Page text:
Finally, we need to configure some Container settings…, so click to expand that section. The value we need to enter here is the command we want to use when the container is run. The value you need in the Docker Command field is java -jar /usr/share/jenkins/slave.jar. The value you need in the Volumes field is /var/run/docker.sock:/var/run/docker.sock:

And lastly, check the checkbox for Allocate a pseudo-TTY:

Scroll down to the bottom of the configuration screen and click the Save button to save all of the Cloud settings. That was some serious configuration Kung Fu—great job! However, just in case you want a quick reference for all of the values entered, here are all of the custom (or non-default) values entered to configure the Docker Cloud in our example:

Field name Value used
Docker Host URI unix:///var/run/docker.sock
Docker API Version 1.38 (match the version shown in the connection test)
Docker Cloud Enabled Checked
Container Cap 10
Docker Agent Enabled Checked
Docker Agent Template Name agent
Docker Image ubuntu-node01:5000/jenkins-agent:latest
Instance Capacity 1
Remote File System Root /home/jenkins/agent
Usage Use this node as much as possible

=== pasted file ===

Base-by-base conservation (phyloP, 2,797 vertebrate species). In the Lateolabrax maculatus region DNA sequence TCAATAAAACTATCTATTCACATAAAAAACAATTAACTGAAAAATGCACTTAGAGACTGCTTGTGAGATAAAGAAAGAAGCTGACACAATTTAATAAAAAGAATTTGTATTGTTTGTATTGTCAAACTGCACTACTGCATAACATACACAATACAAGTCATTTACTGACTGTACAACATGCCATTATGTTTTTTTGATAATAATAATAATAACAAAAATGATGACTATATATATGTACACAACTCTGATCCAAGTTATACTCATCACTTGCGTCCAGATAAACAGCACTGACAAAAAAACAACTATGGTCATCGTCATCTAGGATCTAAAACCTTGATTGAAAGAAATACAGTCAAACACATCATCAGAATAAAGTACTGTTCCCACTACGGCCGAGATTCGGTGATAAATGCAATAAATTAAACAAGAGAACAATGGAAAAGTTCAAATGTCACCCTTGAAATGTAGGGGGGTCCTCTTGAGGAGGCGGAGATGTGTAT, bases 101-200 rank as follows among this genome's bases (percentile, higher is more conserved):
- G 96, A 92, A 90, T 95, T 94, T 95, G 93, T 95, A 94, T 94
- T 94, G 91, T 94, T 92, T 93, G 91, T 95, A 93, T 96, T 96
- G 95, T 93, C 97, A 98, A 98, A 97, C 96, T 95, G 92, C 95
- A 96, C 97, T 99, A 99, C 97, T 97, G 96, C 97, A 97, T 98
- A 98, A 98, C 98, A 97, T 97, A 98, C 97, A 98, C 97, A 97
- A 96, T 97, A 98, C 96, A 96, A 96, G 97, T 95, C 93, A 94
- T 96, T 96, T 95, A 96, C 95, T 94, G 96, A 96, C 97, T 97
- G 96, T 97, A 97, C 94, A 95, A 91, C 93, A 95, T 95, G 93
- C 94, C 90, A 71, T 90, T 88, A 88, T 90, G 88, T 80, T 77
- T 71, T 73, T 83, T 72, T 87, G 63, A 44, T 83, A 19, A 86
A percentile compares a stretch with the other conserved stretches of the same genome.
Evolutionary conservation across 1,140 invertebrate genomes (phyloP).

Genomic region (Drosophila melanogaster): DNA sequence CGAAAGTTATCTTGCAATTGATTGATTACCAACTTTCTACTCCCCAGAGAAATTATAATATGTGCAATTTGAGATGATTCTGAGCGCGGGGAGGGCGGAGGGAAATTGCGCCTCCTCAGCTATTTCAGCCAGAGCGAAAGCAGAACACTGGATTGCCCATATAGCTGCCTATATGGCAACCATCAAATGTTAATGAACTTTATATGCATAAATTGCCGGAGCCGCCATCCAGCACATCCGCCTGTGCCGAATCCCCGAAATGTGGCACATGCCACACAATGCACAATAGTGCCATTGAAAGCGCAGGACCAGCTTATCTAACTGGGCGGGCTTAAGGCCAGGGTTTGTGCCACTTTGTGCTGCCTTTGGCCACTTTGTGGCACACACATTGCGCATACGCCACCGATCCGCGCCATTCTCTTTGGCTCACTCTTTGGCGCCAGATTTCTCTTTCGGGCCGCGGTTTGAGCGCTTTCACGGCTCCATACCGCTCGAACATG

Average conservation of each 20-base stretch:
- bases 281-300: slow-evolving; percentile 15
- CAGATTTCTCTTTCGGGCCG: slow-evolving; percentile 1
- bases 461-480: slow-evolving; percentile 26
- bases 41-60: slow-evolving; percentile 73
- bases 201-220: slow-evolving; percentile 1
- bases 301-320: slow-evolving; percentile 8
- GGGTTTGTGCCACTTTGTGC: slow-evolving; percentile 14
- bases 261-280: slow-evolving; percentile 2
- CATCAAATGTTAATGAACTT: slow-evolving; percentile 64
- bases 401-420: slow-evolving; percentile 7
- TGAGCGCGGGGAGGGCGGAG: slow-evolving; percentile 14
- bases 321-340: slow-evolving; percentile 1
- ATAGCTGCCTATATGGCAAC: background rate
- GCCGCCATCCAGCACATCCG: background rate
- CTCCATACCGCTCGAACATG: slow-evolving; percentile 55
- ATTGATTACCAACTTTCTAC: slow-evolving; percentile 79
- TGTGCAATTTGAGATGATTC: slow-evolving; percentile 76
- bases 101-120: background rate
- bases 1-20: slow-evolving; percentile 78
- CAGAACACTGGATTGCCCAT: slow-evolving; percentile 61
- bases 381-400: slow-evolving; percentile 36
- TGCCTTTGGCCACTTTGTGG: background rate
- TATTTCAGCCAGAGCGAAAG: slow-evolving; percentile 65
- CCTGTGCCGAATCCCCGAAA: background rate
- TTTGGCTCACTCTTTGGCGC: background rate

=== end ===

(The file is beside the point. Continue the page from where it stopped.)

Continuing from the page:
Connection Method Attach Docker container
User root
Pull Strategy Pull once and update latest
Docker Command java -jar /usr/share/jenkins/slave.jar
Volumes /var/run/docker.sock:/var/run/docker.sock
Allocate a pseudo-TTY Checked

 

Now that everything is configured, let’s give our newly-defined Jenkins agents a test.

Testing our new build agents

Head back to the Jenkins dashboard and click on the S chedule a Build button for our hello-docker-test job. This will start a new build for our job, which in turn will create a new Dockerized build agent. It uses the configuration we set to execute a docker container run command to run a new container based on the image we specified. Initially, the executor will be offline as the container spins up: 

Notice that the executor name has the agent prefix that we specified. Once the container is running, the Jenkins job will be initiated within it, essentially using the docker container exec command. When the Jenkins job has started, the normal job-progress graphic will display, and the executor will no longer show as offline. The status will then look something like this:

If you click on the progress bar of the executing job, you can view the job’s console output, and after a short while the job will show the finished: SUCCESS status, like the following:

A job well done! Let’s examine one last example Jenkins job to show a pipeline script that has more stages, and represents a real-world example of a Docker job. Are you ready? Read on.